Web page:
JEFFERSON CITY, Mo. — The Senate Government Reform Committee heard legislation this week that would exempt private schools from a minimum wage increase.
HB 763, sponsored by Rep. Tim Remole, would exempt private and religious schools from increasing the minimum wage as required by the passage of the initiative ballot last year. Remole told the committee Tuesday public schools are already exempt from this law, and this legislation would just provide the same opportunity to private schools.
Remole said he’s spoken to many people in his district, and the vast majority were not even aware the ballot measure exempted public schools from the wage increase.
No one spoke in support of HB 763 during the hearing because of the short notice of the scheduled committee meeting, Remole said. However, a lobbyist representing the Sixteen Thirty Fund, a nonprofit social welfare program, did address the committee in opposition to the bill.
“We believe each exemption undermines the voters’ will” who voted for the increased minimum wage in November, he said. “We would urge the legislature to use caution when carving out an exemption.”
The proposal passed out of the Missouri House with a 92-51 vote. It will be up to the Government Reform Committee to vote on the bill before it can be sent to the full Senate.
Earlier this year, Senate Democrats blocked a bill seeking to change how the minimum wage would be applied to employees under the age of 18. Sen. Mike Cunningham’s bill would allow employers to be only required to pay those employees — dubbed “minor employees” — just 85 percent of the set minimum wage.
Additionally, the bill, SB 10, would freeze the amount tipped employees make. It stipulates those employees should receive no less than 50 percent of the minimum wage rate set as of Jan. 1, 2019.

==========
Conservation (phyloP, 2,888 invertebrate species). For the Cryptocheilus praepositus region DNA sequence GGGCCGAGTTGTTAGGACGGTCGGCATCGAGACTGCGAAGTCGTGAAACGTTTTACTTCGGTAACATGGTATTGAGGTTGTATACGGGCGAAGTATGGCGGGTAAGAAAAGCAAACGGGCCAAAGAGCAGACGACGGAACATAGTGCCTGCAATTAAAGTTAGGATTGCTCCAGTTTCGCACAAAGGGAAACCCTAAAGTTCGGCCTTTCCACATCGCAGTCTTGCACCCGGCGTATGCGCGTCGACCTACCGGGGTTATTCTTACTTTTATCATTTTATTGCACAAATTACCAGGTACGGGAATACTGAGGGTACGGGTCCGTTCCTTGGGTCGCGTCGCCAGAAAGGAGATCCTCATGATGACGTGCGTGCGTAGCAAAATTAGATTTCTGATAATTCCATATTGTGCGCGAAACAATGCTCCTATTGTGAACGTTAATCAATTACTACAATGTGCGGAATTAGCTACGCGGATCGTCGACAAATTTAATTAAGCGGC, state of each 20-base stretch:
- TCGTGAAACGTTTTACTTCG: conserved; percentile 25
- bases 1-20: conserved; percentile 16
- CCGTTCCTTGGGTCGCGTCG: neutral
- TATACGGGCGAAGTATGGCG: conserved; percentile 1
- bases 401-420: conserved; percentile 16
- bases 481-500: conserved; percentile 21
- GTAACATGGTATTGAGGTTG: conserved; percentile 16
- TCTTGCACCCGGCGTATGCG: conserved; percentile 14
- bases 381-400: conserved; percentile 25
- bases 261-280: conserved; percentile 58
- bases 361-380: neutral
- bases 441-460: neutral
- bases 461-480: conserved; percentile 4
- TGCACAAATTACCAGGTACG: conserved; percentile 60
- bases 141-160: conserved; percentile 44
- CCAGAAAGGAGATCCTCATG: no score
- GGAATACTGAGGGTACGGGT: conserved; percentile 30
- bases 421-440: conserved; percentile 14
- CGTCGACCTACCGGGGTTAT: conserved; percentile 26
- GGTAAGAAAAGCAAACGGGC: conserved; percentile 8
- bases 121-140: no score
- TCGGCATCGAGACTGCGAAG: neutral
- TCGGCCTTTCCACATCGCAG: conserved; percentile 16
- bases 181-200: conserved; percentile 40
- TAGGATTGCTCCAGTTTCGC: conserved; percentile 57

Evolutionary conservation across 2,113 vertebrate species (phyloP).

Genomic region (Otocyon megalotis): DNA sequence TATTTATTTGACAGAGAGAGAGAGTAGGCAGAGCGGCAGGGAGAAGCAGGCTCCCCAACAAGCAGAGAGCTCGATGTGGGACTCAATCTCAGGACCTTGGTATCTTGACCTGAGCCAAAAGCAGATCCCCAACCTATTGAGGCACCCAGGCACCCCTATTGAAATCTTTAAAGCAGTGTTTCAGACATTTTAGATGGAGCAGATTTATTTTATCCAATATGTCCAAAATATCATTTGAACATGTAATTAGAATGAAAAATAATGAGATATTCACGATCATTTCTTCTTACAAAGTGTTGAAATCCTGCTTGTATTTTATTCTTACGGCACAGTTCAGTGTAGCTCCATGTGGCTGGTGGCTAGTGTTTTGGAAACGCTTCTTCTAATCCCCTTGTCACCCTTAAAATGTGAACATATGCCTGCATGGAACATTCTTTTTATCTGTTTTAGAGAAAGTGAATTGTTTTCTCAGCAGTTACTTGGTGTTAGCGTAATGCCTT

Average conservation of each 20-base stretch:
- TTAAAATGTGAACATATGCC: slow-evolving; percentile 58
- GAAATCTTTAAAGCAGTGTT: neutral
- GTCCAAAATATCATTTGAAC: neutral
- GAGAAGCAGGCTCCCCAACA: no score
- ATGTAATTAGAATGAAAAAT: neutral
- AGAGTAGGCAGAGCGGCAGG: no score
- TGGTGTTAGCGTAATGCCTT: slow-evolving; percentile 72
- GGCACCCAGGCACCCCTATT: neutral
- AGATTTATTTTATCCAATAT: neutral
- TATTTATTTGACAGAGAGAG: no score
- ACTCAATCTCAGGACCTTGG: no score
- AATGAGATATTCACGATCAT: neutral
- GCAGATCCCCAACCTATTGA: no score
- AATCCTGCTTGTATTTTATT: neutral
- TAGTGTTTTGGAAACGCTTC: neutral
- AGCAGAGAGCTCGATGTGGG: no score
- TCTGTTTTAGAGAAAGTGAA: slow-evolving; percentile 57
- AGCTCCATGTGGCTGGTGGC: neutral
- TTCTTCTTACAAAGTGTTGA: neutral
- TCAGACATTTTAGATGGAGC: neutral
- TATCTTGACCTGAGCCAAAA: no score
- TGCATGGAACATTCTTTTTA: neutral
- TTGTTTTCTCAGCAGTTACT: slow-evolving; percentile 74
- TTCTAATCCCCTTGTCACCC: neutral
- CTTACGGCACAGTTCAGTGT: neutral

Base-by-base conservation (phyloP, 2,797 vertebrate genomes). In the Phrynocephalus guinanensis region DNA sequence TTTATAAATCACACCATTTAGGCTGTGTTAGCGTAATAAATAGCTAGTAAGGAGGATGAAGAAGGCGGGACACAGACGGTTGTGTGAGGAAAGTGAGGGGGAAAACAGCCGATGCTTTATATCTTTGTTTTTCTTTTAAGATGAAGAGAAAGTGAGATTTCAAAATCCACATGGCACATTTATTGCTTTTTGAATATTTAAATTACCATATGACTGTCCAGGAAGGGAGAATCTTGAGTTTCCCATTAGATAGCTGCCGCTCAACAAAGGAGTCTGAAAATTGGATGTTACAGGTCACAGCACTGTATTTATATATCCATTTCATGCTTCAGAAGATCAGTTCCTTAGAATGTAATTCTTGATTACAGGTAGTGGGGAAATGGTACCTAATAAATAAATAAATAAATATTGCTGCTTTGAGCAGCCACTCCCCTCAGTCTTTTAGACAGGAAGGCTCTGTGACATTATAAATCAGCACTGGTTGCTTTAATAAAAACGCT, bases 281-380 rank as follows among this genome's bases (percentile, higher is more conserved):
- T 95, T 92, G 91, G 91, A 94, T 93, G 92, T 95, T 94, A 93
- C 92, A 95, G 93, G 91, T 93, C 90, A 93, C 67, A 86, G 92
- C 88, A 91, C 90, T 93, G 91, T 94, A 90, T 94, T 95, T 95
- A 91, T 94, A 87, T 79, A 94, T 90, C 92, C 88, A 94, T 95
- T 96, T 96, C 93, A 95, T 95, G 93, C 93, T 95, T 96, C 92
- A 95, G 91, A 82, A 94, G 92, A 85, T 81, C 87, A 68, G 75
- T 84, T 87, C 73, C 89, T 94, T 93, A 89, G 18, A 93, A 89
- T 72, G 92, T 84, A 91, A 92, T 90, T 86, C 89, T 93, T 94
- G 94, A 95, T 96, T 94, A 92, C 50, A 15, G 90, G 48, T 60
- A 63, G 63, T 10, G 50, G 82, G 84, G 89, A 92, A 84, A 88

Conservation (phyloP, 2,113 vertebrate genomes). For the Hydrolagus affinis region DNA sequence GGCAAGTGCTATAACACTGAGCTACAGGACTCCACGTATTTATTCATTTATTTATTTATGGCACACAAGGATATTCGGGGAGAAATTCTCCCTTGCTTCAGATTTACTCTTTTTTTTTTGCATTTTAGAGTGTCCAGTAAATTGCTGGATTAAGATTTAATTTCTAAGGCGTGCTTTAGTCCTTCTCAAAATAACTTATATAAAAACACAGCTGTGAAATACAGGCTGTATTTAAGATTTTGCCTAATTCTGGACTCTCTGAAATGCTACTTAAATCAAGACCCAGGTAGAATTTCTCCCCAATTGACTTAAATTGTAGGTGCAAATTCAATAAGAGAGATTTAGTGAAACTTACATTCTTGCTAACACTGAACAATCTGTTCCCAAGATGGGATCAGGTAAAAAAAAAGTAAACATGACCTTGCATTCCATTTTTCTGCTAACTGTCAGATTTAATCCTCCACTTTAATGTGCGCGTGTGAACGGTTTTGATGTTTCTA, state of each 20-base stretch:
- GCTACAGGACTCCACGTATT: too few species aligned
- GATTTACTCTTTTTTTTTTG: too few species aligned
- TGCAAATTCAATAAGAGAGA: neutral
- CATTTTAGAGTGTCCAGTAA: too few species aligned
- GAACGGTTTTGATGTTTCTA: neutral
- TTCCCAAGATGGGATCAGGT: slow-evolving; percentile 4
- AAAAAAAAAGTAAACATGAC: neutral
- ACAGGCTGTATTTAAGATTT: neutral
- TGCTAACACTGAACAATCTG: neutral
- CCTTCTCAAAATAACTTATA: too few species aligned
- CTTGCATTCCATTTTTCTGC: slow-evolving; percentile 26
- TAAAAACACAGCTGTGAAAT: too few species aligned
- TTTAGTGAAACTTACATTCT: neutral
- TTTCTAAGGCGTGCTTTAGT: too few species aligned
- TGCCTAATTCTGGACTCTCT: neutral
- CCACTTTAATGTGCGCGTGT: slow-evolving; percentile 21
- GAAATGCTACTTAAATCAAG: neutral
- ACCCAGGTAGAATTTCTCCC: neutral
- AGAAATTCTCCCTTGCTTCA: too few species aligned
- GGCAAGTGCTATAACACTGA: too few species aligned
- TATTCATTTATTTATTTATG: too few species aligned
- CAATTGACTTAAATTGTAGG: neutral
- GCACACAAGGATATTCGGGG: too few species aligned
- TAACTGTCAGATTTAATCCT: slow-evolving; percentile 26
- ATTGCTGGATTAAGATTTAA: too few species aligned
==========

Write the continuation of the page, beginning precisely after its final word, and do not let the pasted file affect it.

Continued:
After fierce opposition from Democrats — who called it an “anti-worker bill” antithetical to the will of Missouri voters — the Senate hit pause on moving the bill forward in March. It could be taken up again, however.
Missouri voters approved a gradual yearly minimum wage increase in the November 2018 elections, raising it from $7.85 to $8.60 an hour in 2019. By 2023, the minimum wage will be set at $12.
Kaitlyn Schallhorn is the editor of The Missouri Times. She joined the newspaper in early 2019 after working as a reporter for Fox News in New York City.
Throughout her career, Kaitlyn has covered political campaigns across the U.S., including the 2016 presidential election, and humanitarian aid efforts in Africa and the Middle East.
She is a native of Missouri who studied journalism at Winthrop University in South Carolina. She is also an alumna of the National Journalism Center in Washington, D.C.
Contact Kaitlyn at email@example.com.